Nicole Holofcener and Annabelle Gurwitch Take On Middle Age

For writer Gurwitch and filmmaker Holofcener, being women of a certain age isn’t all cashmere and kitchen renovations. That’s exactly what makes their work so interesting

In Annabelle Gurwitch’s life, there are no Hottie McHandsomes or tropical island getaways. Instead, in her new collection of essays, Youre Leaving When? Adventures in Downward Mobility, she writes with hilarious poignancy about tackling midlife malaise on an austerity budget. Director Nicole Holofcener has also made a career of chronicling the messy complexities of women’s lives in films like Enough Said and Friends with Money. Here, the two women get real.

Nicole Holofcener: Well, I think your new book is hilarious. I laughed out loud and smiled throughout. So much of what you write is familiar to me. I love how open you are about your kid, your life, your pussy, your craziness.

Annabelle Gurwitch: I think you just called me crazy, but I’m good with that. But that’s one of the things I admire in your work: You’re pushing the boundaries of the taboo subjects of ordinary life. I’m continually astonished by the vulnerability of the characters you write and I’m curious: What do you feel are the most personal emotions and intimate desires that you’re depicting on screen?

NH: Fear of loneliness. Neediness.

AG: Like Catherine Keener in Enough Said. You give us this mature woman who’s got everything. She’s friends with Joni Mitchell, she’s a poet, she’s Catherine Keener so she’s a living goddess, and yet, she still needs friends.

NH: She’s both lonely and judgmental.

 AG: And somehow I didn’t hate her. I recognized myself in her. I’m not proud of that, but it was uncomfortable in the best way possible, it made me reflect on the unkind things I’ve said. I’m a little envious of how you manage so much nuance.

NH: Well, I was cheering you on when you write about vaginal atrophy in this new book. I really appreciated that. I also wondered, “Is Annabelle worried about ever dating again?”

AG: I think many men imagine themselves licensed EMTs in vaginal resuscitation, so they’ll be undeterred. But we shall see.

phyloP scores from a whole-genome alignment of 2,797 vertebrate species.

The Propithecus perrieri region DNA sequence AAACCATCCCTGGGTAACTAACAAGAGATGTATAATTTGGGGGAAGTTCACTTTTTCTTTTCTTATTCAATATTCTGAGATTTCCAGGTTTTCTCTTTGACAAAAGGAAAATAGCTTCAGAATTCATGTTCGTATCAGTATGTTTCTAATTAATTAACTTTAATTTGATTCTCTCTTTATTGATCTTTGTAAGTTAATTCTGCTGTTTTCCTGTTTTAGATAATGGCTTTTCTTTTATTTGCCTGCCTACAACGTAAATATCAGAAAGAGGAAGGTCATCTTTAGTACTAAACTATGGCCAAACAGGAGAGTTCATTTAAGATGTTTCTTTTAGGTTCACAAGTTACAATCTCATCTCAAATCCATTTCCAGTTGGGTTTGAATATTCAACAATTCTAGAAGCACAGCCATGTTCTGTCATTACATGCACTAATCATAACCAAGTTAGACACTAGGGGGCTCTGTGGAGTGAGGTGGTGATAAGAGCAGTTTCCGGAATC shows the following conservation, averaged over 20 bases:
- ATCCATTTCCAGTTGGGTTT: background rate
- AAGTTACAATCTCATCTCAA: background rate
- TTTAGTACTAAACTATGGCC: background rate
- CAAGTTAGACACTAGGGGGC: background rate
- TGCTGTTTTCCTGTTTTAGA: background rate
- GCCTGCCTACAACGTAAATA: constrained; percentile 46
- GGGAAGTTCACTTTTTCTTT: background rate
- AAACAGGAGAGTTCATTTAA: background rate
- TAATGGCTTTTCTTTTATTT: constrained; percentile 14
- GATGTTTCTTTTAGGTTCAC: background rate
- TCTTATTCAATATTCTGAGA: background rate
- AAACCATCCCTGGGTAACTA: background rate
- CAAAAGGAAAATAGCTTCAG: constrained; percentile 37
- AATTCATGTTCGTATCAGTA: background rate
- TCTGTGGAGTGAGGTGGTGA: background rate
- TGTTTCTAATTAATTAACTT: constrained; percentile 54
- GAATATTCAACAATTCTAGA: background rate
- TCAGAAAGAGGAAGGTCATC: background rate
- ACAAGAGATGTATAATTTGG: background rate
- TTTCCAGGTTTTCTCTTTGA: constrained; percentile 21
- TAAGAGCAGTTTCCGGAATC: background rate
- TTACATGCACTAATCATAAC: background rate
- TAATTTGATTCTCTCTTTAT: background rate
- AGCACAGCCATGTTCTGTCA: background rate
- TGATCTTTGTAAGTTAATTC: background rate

NH: You write about your relationship with your kid, Ezra. Do you run what you’re writing by them first?

AG: Yes. When I decided to write about adapting to my child’s evolving gender identity and finding their backpack stuffed with plastic baggies of weed—the internationally recognized symbol of “I’m selling drugs”— I had to ask their permission.

NH: I hurt someone once with something I wrote, and I was surprised. It didn’t occur to me that it would have that effect. I can’t imagine my life without my girlfriends. I laughed out loud reading about the friends buying a row of tiny houses together.

AG: It’s never going to happen, right? What location would be convenient so we’d all be located near our children? And what about our friends who don’t have children? Why shouldn’t someone’s fondness for a particular Shake Shack have the same weight as someone else’s proximity to their kids? And will we find it in ourselves to accommodate someone’s annoying habits? And by “someone,” I mean me. There’s also the uncomfortable question of will our finances separate us? You addressed this in Friends with Money. Was that film based on an incident in your life?

NH: I was at a dinner one night and there was that moment when the check came that crystalized the idea for the film. Everyone had different levels of financial security, and we could all feel it: “Who’s going to pick up the check?” I find money very interesting in that it reveals many dichotomies in people.

annabelle gurwitch

AG: In this book, I write about buying a discounted ticket on Kayak that turned out to be an unfilled seat on a private jet. I’m ethically opposed to flying private, and yet flying swaddled in luxury was so intoxicating that I was ready to sell an organ on the black market in order to avoid ever again flying out of LAX, which is the Penn Station of airports. That does not fit with the story I tell myself about who I am and what I stand for.

NH: But I bet there was no line for the ladies room at the private hub?

AG: Yes, and there were fresh flowers on the vanity. So if I’m ever found in a bathtub full of ice, missing a kidney, please tell my family that the tipping point was the fresh flowers in the bathrooms.

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